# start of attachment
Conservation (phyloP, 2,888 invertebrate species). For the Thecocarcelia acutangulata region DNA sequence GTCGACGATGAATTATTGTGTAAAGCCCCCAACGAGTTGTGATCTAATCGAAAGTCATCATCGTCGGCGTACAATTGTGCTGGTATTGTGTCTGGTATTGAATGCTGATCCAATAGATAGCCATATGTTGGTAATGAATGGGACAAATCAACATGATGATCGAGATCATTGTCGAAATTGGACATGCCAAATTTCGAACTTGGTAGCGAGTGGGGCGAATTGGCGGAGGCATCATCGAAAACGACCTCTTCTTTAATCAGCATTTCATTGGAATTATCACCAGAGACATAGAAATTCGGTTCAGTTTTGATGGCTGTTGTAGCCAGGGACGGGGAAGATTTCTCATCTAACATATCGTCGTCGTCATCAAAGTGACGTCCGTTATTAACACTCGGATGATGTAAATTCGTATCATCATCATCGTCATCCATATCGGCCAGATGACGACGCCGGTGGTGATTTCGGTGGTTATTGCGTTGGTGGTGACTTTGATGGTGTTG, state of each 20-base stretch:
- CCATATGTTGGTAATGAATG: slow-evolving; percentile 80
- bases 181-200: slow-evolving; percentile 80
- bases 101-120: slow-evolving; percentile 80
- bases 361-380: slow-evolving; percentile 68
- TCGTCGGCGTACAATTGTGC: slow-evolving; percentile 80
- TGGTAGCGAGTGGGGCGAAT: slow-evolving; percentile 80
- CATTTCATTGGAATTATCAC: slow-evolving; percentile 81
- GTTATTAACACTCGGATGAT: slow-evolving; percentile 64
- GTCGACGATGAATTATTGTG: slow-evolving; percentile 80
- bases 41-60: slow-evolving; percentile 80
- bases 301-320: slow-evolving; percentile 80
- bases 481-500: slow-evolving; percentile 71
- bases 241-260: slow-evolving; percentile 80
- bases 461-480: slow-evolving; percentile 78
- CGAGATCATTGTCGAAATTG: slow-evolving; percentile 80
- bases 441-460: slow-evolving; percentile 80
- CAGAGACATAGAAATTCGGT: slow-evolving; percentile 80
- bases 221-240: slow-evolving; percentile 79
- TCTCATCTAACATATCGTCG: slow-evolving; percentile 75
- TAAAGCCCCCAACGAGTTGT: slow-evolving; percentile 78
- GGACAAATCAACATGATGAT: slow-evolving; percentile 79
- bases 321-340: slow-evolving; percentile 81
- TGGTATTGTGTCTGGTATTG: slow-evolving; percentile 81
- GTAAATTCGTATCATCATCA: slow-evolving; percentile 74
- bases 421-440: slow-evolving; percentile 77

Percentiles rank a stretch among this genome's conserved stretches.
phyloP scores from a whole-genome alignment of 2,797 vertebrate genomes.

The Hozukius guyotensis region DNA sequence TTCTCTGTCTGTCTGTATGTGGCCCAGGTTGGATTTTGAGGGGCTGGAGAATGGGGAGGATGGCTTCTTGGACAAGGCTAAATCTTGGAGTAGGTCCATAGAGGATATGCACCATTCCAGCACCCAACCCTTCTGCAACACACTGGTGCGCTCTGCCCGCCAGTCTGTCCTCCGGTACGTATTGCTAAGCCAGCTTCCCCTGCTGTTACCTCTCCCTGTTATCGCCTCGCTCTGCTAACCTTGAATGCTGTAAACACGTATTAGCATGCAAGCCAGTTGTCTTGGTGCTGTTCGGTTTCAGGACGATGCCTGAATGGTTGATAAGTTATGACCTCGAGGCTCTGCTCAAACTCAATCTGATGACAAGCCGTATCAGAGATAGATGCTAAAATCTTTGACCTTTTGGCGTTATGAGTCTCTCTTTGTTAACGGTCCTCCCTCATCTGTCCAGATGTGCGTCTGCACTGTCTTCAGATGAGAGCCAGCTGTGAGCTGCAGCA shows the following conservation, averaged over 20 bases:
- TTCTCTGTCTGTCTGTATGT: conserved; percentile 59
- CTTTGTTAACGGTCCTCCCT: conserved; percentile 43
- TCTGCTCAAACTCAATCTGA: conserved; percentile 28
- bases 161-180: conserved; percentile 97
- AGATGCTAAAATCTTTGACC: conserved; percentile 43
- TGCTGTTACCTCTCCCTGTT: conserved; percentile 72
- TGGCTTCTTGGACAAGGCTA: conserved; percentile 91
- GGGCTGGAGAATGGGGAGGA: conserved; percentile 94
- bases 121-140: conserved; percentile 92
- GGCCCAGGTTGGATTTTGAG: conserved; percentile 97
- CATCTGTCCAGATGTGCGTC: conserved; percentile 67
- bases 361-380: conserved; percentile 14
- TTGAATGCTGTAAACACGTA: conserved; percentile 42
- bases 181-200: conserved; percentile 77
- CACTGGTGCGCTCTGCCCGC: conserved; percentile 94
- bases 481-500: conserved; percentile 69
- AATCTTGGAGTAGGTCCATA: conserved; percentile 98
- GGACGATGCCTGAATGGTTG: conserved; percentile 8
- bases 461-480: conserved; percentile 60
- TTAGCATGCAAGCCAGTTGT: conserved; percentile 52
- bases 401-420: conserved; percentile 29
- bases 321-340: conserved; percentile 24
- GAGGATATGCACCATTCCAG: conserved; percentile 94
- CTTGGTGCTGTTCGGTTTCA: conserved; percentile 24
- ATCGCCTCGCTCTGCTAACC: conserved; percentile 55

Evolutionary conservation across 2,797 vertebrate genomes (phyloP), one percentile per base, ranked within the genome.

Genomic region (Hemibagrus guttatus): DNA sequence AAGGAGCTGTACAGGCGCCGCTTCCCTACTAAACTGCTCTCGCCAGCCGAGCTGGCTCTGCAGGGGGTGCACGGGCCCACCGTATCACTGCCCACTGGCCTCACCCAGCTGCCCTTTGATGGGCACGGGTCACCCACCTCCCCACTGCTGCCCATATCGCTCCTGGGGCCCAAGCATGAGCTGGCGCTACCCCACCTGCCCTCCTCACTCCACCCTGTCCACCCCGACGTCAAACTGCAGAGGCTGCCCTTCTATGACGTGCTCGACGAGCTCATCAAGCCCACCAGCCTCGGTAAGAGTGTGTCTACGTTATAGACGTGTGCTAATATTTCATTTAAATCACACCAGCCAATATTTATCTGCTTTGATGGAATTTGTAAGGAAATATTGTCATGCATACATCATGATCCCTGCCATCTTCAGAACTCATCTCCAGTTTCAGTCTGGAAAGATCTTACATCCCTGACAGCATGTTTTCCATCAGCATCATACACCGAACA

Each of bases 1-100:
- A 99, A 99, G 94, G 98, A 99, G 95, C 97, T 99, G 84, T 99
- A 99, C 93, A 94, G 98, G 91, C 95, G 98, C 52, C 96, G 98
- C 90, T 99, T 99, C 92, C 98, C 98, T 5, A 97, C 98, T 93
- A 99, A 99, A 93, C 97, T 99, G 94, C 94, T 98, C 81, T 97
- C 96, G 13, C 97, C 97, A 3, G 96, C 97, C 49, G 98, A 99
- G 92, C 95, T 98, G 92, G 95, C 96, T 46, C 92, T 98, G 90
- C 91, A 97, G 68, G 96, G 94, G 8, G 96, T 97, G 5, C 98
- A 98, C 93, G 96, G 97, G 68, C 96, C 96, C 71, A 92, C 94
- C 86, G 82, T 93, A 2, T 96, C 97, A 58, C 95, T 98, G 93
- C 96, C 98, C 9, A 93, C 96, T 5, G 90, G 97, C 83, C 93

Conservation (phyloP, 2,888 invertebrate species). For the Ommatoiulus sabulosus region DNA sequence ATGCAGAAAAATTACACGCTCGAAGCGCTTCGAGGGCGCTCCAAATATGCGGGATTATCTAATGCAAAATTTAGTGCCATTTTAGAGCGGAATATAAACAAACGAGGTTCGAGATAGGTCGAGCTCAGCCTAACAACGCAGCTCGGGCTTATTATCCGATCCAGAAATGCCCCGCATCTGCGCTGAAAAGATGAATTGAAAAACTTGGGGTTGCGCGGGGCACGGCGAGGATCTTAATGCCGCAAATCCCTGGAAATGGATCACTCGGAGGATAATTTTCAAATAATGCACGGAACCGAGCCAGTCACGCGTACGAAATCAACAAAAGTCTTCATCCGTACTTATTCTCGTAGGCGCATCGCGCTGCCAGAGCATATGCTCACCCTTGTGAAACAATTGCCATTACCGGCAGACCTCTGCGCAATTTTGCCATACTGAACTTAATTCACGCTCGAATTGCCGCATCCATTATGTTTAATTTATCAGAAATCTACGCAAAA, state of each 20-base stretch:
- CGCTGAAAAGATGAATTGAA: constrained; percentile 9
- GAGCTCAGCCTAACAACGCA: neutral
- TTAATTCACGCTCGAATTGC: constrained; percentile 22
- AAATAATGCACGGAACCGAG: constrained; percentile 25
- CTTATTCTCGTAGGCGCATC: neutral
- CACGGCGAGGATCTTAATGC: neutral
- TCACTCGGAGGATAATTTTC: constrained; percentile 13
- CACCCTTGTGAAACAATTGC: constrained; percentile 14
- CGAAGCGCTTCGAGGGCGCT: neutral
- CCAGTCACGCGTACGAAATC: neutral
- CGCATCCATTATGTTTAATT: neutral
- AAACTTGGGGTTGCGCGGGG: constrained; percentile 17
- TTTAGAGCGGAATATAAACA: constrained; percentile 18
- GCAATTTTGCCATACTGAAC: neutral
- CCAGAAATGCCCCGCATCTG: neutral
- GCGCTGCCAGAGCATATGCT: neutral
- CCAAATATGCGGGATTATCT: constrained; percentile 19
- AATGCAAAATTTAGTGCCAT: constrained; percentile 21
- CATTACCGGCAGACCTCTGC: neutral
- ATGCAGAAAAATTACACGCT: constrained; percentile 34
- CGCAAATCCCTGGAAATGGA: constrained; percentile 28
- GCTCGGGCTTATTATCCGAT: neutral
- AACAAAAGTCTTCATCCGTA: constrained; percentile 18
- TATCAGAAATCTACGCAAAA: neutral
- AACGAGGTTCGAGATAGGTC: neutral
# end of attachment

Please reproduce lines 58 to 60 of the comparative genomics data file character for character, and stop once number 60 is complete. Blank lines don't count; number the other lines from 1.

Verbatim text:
- A 99, A 99, G 94, G 98, A 99, G 95, C 97, T 99, G 84, T 99
- A 99, C 93, A 94, G 98, G 91, C 95, G 98, C 52, C 96, G 98
- C 90, T 99, T 99, C 92, C 98, C 98, T 5, A 97, C 98, T 93